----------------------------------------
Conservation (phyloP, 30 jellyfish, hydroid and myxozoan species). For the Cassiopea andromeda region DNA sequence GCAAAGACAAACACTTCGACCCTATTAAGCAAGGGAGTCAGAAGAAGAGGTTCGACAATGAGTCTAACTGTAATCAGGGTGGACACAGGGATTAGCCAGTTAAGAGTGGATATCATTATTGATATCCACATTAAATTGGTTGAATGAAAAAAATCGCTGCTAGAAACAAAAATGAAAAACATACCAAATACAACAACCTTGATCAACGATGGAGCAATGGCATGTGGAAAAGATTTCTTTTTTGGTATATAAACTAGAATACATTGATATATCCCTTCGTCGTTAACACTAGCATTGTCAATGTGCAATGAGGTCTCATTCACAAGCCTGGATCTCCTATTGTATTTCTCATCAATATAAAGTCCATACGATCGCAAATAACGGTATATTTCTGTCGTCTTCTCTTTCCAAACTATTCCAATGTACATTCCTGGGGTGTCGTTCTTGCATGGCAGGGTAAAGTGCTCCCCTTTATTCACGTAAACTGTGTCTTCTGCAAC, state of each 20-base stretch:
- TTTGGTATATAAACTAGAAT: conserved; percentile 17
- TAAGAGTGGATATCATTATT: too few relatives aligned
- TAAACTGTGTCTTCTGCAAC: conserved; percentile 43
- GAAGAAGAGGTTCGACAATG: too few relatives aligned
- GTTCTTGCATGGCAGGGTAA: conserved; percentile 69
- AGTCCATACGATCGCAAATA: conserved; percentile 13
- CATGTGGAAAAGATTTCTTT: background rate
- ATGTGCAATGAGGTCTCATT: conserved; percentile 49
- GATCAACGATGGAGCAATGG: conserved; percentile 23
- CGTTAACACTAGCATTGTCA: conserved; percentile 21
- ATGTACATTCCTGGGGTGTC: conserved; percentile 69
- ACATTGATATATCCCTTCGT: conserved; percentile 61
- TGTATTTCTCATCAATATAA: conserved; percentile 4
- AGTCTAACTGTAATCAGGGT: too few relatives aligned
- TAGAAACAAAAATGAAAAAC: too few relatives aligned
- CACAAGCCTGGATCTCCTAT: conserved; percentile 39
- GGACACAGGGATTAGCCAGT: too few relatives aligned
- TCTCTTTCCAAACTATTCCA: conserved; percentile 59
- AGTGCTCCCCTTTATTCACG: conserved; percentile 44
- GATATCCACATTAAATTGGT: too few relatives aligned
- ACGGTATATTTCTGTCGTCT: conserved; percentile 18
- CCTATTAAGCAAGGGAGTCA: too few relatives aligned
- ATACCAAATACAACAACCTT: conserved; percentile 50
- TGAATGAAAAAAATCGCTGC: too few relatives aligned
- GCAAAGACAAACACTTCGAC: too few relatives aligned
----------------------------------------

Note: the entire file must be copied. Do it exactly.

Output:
Conservation (phyloP, 30 jellyfish, hydroid and myxozoan species). For the Cassiopea andromeda region DNA sequence GCAAAGACAAACACTTCGACCCTATTAAGCAAGGGAGTCAGAAGAAGAGGTTCGACAATGAGTCTAACTGTAATCAGGGTGGACACAGGGATTAGCCAGTTAAGAGTGGATATCATTATTGATATCCACATTAAATTGGTTGAATGAAAAAAATCGCTGCTAGAAACAAAAATGAAAAACATACCAAATACAACAACCTTGATCAACGATGGAGCAATGGCATGTGGAAAAGATTTCTTTTTTGGTATATAAACTAGAATACATTGATATATCCCTTCGTCGTTAACACTAGCATTGTCAATGTGCAATGAGGTCTCATTCACAAGCCTGGATCTCCTATTGTATTTCTCATCAATATAAAGTCCATACGATCGCAAATAACGGTATATTTCTGTCGTCTTCTCTTTCCAAACTATTCCAATGTACATTCCTGGGGTGTCGTTCTTGCATGGCAGGGTAAAGTGCTCCCCTTTATTCACGTAAACTGTGTCTTCTGCAAC, state of each 20-base stretch:
- TTTGGTATATAAACTAGAAT: conserved; percentile 17
- TAAGAGTGGATATCATTATT: too few relatives aligned
- TAAACTGTGTCTTCTGCAAC: conserved; percentile 43
- GAAGAAGAGGTTCGACAATG: too few relatives aligned
- GTTCTTGCATGGCAGGGTAA: conserved; percentile 69
- AGTCCATACGATCGCAAATA: conserved; percentile 13
- CATGTGGAAAAGATTTCTTT: background rate
- ATGTGCAATGAGGTCTCATT: conserved; percentile 49
- GATCAACGATGGAGCAATGG: conserved; percentile 23
- CGTTAACACTAGCATTGTCA: conserved; percentile 21
- ATGTACATTCCTGGGGTGTC: conserved; percentile 69
- ACATTGATATATCCCTTCGT: conserved; percentile 61
- TGTATTTCTCATCAATATAA: conserved; percentile 4
- AGTCTAACTGTAATCAGGGT: too few relatives aligned
- TAGAAACAAAAATGAAAAAC: too few relatives aligned
- CACAAGCCTGGATCTCCTAT: conserved; percentile 39
- GGACACAGGGATTAGCCAGT: too few relatives aligned
- TCTCTTTCCAAACTATTCCA: conserved; percentile 59
- AGTGCTCCCCTTTATTCACG: conserved; percentile 44
- GATATCCACATTAAATTGGT: too few relatives aligned
- ACGGTATATTTCTGTCGTCT: conserved; percentile 18
- CCTATTAAGCAAGGGAGTCA: too few relatives aligned
- ATACCAAATACAACAACCTT: conserved; percentile 50
- TGAATGAAAAAAATCGCTGC: too few relatives aligned
- GCAAAGACAAACACTTCGAC: too few relatives aligned